Decorate with reserved cherries and nuts. Cover with brown paper; tie securely [I'm still scratching my head on this one, so feel free to improvise or ignore this piece - be your own best housekeeper here]. Set in shallow pan of hot water (water should be only one fourth depth of cake pan). Bake 1 hr. Remove from water; bake 1 hr. longer or until done. When done brush with hot corn syrup. Cool completely in pan on wire rack. Remove from pan; peel off paper.

Wait! Don't do anything until you follow this important piece of advice: soak the candied fruits in brandy [about 2 tablesp.] for a bit before adding it to the batter. And use more brandy [yep, keep raiding the gents wetbar] to brush the cake post-bake! Keep it [and quite possibly yourself] lush.

Until Saturday, may all your fruit be candied and brandied -

Thursday, December 10, 2009

Betty in My Mailbox

What do we have here?Why, it's Betty Crocker's Party Book (c)'60 - in my hot little hand!

It's absolutely the most fabulous hostess-y Betty book I could ever hope to thrift - and I received it as a gift from one of my most ravishing readers, Barbara! The illustrations are the ultimate in adorable kitsch. Lookie here [against the most beautiful blue sky backdrop today]:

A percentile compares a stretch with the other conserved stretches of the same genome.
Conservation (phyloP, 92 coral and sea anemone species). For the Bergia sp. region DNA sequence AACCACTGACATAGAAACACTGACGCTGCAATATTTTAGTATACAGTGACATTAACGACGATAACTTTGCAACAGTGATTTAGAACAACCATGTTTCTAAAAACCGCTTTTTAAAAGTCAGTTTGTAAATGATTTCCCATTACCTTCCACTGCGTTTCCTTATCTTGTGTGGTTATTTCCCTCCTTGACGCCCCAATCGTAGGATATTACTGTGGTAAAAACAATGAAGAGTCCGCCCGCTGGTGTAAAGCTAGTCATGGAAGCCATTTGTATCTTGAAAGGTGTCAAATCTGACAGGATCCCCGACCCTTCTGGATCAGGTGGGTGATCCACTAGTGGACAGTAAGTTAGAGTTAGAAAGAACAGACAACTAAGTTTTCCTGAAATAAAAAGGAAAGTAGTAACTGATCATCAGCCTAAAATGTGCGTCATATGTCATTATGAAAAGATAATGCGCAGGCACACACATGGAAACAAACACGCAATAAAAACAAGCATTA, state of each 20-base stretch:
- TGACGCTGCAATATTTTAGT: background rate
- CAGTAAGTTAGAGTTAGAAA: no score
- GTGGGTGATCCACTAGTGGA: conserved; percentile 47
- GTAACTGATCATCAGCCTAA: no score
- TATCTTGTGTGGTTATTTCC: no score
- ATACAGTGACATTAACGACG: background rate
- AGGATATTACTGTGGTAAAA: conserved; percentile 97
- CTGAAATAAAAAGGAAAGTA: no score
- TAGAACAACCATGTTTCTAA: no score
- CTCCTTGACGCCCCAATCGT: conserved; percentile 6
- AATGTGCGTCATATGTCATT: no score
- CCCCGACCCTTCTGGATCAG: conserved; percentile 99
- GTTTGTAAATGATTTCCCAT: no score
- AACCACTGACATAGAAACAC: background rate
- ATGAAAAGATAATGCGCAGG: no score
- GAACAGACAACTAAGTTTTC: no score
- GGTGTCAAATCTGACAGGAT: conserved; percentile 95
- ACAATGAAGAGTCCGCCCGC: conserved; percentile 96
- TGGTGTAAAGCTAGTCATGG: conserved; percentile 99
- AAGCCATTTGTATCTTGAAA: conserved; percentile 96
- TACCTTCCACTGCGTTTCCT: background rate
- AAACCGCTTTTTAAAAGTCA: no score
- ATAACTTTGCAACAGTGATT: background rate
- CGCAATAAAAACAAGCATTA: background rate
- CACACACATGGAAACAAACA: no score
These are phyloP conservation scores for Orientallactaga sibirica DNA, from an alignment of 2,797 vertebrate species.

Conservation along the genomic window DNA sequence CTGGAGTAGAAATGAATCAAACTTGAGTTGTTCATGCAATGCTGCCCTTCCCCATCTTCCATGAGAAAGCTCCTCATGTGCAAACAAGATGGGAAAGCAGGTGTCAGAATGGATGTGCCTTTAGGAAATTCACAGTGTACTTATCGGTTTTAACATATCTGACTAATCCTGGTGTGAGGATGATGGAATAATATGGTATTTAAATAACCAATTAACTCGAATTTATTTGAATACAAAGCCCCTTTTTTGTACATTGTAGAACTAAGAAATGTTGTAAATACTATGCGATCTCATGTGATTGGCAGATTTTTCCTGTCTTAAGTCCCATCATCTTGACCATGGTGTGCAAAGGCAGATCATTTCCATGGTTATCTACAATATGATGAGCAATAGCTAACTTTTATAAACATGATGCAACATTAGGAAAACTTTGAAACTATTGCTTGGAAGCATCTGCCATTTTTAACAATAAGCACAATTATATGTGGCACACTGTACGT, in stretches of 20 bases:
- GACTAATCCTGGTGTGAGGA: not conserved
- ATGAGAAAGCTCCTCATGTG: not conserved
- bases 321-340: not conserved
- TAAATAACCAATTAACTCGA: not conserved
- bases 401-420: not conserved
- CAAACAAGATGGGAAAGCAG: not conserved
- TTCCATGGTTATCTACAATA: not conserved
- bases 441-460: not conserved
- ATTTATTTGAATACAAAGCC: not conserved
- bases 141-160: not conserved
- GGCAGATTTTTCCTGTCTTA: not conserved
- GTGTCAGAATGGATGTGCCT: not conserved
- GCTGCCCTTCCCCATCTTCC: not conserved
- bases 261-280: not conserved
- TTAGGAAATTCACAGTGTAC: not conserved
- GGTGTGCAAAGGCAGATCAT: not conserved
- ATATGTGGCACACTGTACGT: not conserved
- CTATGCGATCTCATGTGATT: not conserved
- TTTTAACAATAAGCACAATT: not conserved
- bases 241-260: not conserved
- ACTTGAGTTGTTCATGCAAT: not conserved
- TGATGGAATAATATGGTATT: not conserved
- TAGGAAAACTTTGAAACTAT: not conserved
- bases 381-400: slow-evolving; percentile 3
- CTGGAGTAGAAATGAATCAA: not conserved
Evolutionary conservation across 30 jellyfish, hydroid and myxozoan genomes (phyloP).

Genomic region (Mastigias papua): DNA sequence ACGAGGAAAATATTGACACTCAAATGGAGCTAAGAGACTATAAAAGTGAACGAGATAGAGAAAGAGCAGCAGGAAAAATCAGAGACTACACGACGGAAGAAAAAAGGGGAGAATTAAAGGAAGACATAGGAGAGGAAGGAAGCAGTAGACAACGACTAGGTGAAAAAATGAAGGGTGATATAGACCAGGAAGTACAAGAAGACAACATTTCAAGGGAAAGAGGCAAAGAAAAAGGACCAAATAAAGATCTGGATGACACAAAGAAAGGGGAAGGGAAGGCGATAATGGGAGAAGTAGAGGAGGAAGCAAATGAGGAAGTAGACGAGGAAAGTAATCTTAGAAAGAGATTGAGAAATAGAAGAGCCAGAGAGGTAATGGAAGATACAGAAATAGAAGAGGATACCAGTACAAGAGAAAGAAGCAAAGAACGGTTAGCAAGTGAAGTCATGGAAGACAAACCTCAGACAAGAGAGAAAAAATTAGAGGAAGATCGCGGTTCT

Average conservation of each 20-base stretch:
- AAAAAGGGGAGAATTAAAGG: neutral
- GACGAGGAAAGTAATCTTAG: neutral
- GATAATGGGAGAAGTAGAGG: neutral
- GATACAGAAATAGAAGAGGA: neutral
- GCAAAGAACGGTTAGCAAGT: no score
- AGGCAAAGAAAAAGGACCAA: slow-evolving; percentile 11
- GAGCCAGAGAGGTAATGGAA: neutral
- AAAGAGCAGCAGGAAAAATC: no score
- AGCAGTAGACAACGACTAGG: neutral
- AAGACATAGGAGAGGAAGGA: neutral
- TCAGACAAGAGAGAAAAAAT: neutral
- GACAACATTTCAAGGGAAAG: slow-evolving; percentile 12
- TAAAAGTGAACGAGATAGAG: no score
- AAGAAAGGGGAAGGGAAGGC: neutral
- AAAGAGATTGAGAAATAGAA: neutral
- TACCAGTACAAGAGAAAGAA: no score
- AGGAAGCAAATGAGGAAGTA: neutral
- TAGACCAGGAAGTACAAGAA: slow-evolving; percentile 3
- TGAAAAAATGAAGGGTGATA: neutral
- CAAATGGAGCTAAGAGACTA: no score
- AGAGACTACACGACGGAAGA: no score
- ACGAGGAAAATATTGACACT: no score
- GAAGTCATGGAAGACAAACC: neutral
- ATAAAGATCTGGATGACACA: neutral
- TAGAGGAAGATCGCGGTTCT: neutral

Thanks so very, lady! I can't wait to share it with you all -


Wednesday, December 9, 2009

Eat an Orphan

Yesterday the family got crazy with the cooky cutters and baked our annual batch of gingerbread men - gorging on flour sprinkled dough scraps [hey, it's egg-free] along the way. My favorite recipe is [surprise!] straight out of the Betty Crocker Boys and Girls Cookbook (circa '65).
Gingerbread Boys
Mix thoroughly in bowl:
1/2 cup soft shortening
1/2 cup sugar
Mix in:
1/2 cup dark molasses
1/4 cup water
Stir together in another bowl:
2 1/2 cups all-purpose flour
3/4 teaspoon salt
1/2 teaspoon soda
3/4 teaspoon ginger [I usually get crazy with the ginger and amp it up to 2 teaspoons. Mother knows best.]
1/4 teaspoon nutmeg
1/8 teaspoon allspice
Mix the dry ingredients into molasses mixture.
Chill [dough - but you could chill, too] 2 to 3 hours.
Heat over to 375 degrees.
Lightly grease a baking sheet.

Divide dough into 3 portions. (Place 2 portions of dough in refrigerator until ready to use.) On a lightly floured board [or your entire kitchen table], roll out dough with floured rolling pin. Roll to 1/4-inch thickness. (For easiest rolling, use a lightly floured cloth-covered board and rolling pin).

Cut with a gingbread-boy cutter dipped in flour [or whatever shape says "happy holidays" or "eat me!" to you]. With wide spatula, carefully place gingerbread boys on prepared baking sheet [or you will be cussing these ginger gents].